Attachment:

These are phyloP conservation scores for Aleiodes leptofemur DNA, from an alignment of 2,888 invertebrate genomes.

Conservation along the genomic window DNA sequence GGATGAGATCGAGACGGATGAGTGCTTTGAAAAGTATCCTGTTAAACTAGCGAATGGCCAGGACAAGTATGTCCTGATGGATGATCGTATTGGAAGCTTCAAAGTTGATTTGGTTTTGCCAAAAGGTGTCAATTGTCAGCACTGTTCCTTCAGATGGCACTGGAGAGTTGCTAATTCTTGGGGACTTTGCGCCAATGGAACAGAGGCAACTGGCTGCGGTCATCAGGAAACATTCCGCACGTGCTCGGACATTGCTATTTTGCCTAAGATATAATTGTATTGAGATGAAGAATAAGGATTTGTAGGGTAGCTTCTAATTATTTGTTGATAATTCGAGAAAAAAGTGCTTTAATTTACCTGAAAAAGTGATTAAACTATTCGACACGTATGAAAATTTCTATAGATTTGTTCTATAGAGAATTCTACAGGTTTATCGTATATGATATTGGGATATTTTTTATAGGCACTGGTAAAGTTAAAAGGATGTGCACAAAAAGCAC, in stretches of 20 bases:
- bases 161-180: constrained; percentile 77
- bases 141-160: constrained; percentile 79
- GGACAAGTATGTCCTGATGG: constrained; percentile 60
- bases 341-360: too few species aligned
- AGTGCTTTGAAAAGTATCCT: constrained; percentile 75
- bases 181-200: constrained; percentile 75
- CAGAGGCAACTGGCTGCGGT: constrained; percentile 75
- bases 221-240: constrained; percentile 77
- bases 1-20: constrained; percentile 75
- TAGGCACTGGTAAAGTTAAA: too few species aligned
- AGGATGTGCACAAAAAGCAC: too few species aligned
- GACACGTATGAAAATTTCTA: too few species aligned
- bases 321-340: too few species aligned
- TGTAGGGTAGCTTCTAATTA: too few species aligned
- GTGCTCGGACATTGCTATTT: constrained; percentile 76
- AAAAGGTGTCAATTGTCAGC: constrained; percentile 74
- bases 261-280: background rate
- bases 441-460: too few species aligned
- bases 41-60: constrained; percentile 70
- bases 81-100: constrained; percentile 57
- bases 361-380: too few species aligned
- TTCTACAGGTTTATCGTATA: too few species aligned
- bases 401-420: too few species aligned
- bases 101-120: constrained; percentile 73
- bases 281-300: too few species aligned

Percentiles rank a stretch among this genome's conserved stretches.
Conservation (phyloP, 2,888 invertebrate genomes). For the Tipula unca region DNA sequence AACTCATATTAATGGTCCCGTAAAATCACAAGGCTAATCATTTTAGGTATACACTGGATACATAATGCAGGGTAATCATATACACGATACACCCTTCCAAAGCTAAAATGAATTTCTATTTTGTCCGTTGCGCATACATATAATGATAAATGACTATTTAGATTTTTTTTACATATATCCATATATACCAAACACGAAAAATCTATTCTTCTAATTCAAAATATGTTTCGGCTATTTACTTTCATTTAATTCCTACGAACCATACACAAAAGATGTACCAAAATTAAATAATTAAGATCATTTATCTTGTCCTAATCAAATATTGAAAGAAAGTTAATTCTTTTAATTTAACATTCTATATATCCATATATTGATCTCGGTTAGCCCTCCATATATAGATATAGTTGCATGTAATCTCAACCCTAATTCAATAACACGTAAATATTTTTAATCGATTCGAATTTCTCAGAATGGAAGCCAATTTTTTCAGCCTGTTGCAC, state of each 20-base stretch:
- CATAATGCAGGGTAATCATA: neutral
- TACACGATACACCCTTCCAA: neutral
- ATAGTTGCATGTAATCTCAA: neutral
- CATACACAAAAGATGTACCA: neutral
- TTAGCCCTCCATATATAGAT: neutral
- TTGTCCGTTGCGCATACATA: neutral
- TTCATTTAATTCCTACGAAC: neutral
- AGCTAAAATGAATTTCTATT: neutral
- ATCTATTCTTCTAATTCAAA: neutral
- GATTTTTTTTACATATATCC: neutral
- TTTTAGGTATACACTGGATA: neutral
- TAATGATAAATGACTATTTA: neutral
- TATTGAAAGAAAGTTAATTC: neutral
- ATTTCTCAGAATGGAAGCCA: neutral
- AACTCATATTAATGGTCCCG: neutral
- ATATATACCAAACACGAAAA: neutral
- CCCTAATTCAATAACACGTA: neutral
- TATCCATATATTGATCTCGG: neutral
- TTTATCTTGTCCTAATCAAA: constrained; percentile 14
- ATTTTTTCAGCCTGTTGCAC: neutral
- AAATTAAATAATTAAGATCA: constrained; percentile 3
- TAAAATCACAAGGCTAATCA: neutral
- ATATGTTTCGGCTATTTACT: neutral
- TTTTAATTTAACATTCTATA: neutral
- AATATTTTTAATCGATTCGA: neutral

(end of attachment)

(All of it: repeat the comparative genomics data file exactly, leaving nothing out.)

These are phyloP conservation scores for Aleiodes leptofemur DNA, from an alignment of 2,888 invertebrate genomes.

Conservation along the genomic window DNA sequence GGATGAGATCGAGACGGATGAGTGCTTTGAAAAGTATCCTGTTAAACTAGCGAATGGCCAGGACAAGTATGTCCTGATGGATGATCGTATTGGAAGCTTCAAAGTTGATTTGGTTTTGCCAAAAGGTGTCAATTGTCAGCACTGTTCCTTCAGATGGCACTGGAGAGTTGCTAATTCTTGGGGACTTTGCGCCAATGGAACAGAGGCAACTGGCTGCGGTCATCAGGAAACATTCCGCACGTGCTCGGACATTGCTATTTTGCCTAAGATATAATTGTATTGAGATGAAGAATAAGGATTTGTAGGGTAGCTTCTAATTATTTGTTGATAATTCGAGAAAAAAGTGCTTTAATTTACCTGAAAAAGTGATTAAACTATTCGACACGTATGAAAATTTCTATAGATTTGTTCTATAGAGAATTCTACAGGTTTATCGTATATGATATTGGGATATTTTTTATAGGCACTGGTAAAGTTAAAAGGATGTGCACAAAAAGCAC, in stretches of 20 bases:
- bases 161-180: constrained; percentile 77
- bases 141-160: constrained; percentile 79
- GGACAAGTATGTCCTGATGG: constrained; percentile 60
- bases 341-360: too few species aligned
- AGTGCTTTGAAAAGTATCCT: constrained; percentile 75
- bases 181-200: constrained; percentile 75
- CAGAGGCAACTGGCTGCGGT: constrained; percentile 75
- bases 221-240: constrained; percentile 77
- bases 1-20: constrained; percentile 75
- TAGGCACTGGTAAAGTTAAA: too few species aligned
- AGGATGTGCACAAAAAGCAC: too few species aligned
- GACACGTATGAAAATTTCTA: too few species aligned
- bases 321-340: too few species aligned
- TGTAGGGTAGCTTCTAATTA: too few species aligned
- GTGCTCGGACATTGCTATTT: constrained; percentile 76
- AAAAGGTGTCAATTGTCAGC: constrained; percentile 74
- bases 261-280: background rate
- bases 441-460: too few species aligned
- bases 41-60: constrained; percentile 70
- bases 81-100: constrained; percentile 57
- bases 361-380: too few species aligned
- TTCTACAGGTTTATCGTATA: too few species aligned
- bases 401-420: too few species aligned
- bases 101-120: constrained; percentile 73
- bases 281-300: too few species aligned

Percentiles rank a stretch among this genome's conserved stretches.
Conservation (phyloP, 2,888 invertebrate genomes). For the Tipula unca region DNA sequence AACTCATATTAATGGTCCCGTAAAATCACAAGGCTAATCATTTTAGGTATACACTGGATACATAATGCAGGGTAATCATATACACGATACACCCTTCCAAAGCTAAAATGAATTTCTATTTTGTCCGTTGCGCATACATATAATGATAAATGACTATTTAGATTTTTTTTACATATATCCATATATACCAAACACGAAAAATCTATTCTTCTAATTCAAAATATGTTTCGGCTATTTACTTTCATTTAATTCCTACGAACCATACACAAAAGATGTACCAAAATTAAATAATTAAGATCATTTATCTTGTCCTAATCAAATATTGAAAGAAAGTTAATTCTTTTAATTTAACATTCTATATATCCATATATTGATCTCGGTTAGCCCTCCATATATAGATATAGTTGCATGTAATCTCAACCCTAATTCAATAACACGTAAATATTTTTAATCGATTCGAATTTCTCAGAATGGAAGCCAATTTTTTCAGCCTGTTGCAC, state of each 20-base stretch:
- CATAATGCAGGGTAATCATA: neutral
- TACACGATACACCCTTCCAA: neutral
- ATAGTTGCATGTAATCTCAA: neutral
- CATACACAAAAGATGTACCA: neutral
- TTAGCCCTCCATATATAGAT: neutral
- TTGTCCGTTGCGCATACATA: neutral
- TTCATTTAATTCCTACGAAC: neutral
- AGCTAAAATGAATTTCTATT: neutral
- ATCTATTCTTCTAATTCAAA: neutral
- GATTTTTTTTACATATATCC: neutral
- TTTTAGGTATACACTGGATA: neutral
- TAATGATAAATGACTATTTA: neutral
- TATTGAAAGAAAGTTAATTC: neutral
- ATTTCTCAGAATGGAAGCCA: neutral
- AACTCATATTAATGGTCCCG: neutral
- ATATATACCAAACACGAAAA: neutral
- CCCTAATTCAATAACACGTA: neutral
- TATCCATATATTGATCTCGG: neutral
- TTTATCTTGTCCTAATCAAA: constrained; percentile 14
- ATTTTTTCAGCCTGTTGCAC: neutral
- AAATTAAATAATTAAGATCA: constrained; percentile 3
- TAAAATCACAAGGCTAATCA: neutral
- ATATGTTTCGGCTATTTACT: neutral
- TTTTAATTTAACATTCTATA: neutral
- AATATTTTTAATCGATTCGA: neutral